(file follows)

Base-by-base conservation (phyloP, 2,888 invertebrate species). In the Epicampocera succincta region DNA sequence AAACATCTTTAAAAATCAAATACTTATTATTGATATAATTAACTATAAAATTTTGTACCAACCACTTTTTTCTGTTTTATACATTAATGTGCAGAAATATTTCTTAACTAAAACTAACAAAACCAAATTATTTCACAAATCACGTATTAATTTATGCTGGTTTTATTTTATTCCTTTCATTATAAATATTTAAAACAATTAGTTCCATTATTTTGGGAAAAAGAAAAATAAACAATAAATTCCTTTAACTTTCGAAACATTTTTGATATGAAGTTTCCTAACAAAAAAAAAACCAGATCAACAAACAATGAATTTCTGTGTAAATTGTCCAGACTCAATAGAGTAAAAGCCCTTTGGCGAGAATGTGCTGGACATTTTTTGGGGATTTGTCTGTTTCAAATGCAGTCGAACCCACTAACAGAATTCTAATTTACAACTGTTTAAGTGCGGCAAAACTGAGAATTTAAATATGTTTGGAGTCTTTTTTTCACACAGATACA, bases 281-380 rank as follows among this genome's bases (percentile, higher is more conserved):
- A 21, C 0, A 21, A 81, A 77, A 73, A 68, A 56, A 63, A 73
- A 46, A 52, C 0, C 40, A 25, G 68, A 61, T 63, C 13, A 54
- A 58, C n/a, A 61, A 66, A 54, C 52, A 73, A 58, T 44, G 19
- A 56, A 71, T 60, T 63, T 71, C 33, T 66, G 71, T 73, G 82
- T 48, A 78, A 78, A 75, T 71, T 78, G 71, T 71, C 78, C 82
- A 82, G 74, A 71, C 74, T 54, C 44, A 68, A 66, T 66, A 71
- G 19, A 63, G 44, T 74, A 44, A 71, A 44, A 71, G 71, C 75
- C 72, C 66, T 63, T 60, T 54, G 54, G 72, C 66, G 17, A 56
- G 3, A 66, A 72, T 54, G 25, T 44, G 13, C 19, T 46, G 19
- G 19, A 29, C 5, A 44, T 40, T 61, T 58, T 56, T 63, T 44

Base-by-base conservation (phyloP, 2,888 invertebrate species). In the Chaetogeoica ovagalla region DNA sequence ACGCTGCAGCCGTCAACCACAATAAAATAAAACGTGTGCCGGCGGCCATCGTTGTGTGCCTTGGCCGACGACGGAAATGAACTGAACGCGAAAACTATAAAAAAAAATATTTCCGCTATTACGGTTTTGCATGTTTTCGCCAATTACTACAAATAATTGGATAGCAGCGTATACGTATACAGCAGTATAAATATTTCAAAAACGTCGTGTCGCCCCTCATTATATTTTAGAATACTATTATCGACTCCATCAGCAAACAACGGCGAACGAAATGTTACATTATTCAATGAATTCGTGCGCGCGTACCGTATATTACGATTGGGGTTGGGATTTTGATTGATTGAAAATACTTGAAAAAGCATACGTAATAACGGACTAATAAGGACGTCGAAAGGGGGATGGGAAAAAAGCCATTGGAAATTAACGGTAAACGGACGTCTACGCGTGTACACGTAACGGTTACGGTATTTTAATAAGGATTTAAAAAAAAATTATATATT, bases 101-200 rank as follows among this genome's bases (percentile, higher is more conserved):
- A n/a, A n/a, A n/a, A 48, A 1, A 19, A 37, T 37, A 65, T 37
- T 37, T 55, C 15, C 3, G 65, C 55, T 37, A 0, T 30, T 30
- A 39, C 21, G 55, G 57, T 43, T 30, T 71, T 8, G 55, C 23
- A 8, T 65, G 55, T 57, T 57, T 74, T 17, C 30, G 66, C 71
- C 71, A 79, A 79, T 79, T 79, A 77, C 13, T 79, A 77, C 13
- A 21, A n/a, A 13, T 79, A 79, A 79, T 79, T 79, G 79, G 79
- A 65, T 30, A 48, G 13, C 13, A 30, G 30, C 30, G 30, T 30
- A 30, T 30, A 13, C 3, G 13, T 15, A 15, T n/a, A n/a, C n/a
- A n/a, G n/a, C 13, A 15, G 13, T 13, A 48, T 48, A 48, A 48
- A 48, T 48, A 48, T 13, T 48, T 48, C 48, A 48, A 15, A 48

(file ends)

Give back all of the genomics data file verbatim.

Base-by-base conservation (phyloP, 2,888 invertebrate species). In the Epicampocera succincta region DNA sequence AAACATCTTTAAAAATCAAATACTTATTATTGATATAATTAACTATAAAATTTTGTACCAACCACTTTTTTCTGTTTTATACATTAATGTGCAGAAATATTTCTTAACTAAAACTAACAAAACCAAATTATTTCACAAATCACGTATTAATTTATGCTGGTTTTATTTTATTCCTTTCATTATAAATATTTAAAACAATTAGTTCCATTATTTTGGGAAAAAGAAAAATAAACAATAAATTCCTTTAACTTTCGAAACATTTTTGATATGAAGTTTCCTAACAAAAAAAAAACCAGATCAACAAACAATGAATTTCTGTGTAAATTGTCCAGACTCAATAGAGTAAAAGCCCTTTGGCGAGAATGTGCTGGACATTTTTTGGGGATTTGTCTGTTTCAAATGCAGTCGAACCCACTAACAGAATTCTAATTTACAACTGTTTAAGTGCGGCAAAACTGAGAATTTAAATATGTTTGGAGTCTTTTTTTCACACAGATACA, bases 281-380 rank as follows among this genome's bases (percentile, higher is more conserved):
- A 21, C 0, A 21, A 81, A 77, A 73, A 68, A 56, A 63, A 73
- A 46, A 52, C 0, C 40, A 25, G 68, A 61, T 63, C 13, A 54
- A 58, C n/a, A 61, A 66, A 54, C 52, A 73, A 58, T 44, G 19
- A 56, A 71, T 60, T 63, T 71, C 33, T 66, G 71, T 73, G 82
- T 48, A 78, A 78, A 75, T 71, T 78, G 71, T 71, C 78, C 82
- A 82, G 74, A 71, C 74, T 54, C 44, A 68, A 66, T 66, A 71
- G 19, A 63, G 44, T 74, A 44, A 71, A 44, A 71, G 71, C 75
- C 72, C 66, T 63, T 60, T 54, G 54, G 72, C 66, G 17, A 56
- G 3, A 66, A 72, T 54, G 25, T 44, G 13, C 19, T 46, G 19
- G 19, A 29, C 5, A 44, T 40, T 61, T 58, T 56, T 63, T 44

Base-by-base conservation (phyloP, 2,888 invertebrate species). In the Chaetogeoica ovagalla region DNA sequence ACGCTGCAGCCGTCAACCACAATAAAATAAAACGTGTGCCGGCGGCCATCGTTGTGTGCCTTGGCCGACGACGGAAATGAACTGAACGCGAAAACTATAAAAAAAAATATTTCCGCTATTACGGTTTTGCATGTTTTCGCCAATTACTACAAATAATTGGATAGCAGCGTATACGTATACAGCAGTATAAATATTTCAAAAACGTCGTGTCGCCCCTCATTATATTTTAGAATACTATTATCGACTCCATCAGCAAACAACGGCGAACGAAATGTTACATTATTCAATGAATTCGTGCGCGCGTACCGTATATTACGATTGGGGTTGGGATTTTGATTGATTGAAAATACTTGAAAAAGCATACGTAATAACGGACTAATAAGGACGTCGAAAGGGGGATGGGAAAAAAGCCATTGGAAATTAACGGTAAACGGACGTCTACGCGTGTACACGTAACGGTTACGGTATTTTAATAAGGATTTAAAAAAAAATTATATATT, bases 101-200 rank as follows among this genome's bases (percentile, higher is more conserved):
- A n/a, A n/a, A n/a, A 48, A 1, A 19, A 37, T 37, A 65, T 37
- T 37, T 55, C 15, C 3, G 65, C 55, T 37, A 0, T 30, T 30
- A 39, C 21, G 55, G 57, T 43, T 30, T 71, T 8, G 55, C 23
- A 8, T 65, G 55, T 57, T 57, T 74, T 17, C 30, G 66, C 71
- C 71, A 79, A 79, T 79, T 79, A 77, C 13, T 79, A 77, C 13
- A 21, A n/a, A 13, T 79, A 79, A 79, T 79, T 79, G 79, G 79
- A 65, T 30, A 48, G 13, C 13, A 30, G 30, C 30, G 30, T 30
- A 30, T 30, A 13, C 3, G 13, T 15, A 15, T n/a, A n/a, C n/a
- A n/a, G n/a, C 13, A 15, G 13, T 13, A 48, T 48, A 48, A 48
- A 48, T 48, A 48, T 13, T 48, T 48, C 48, A 48, A 15, A 48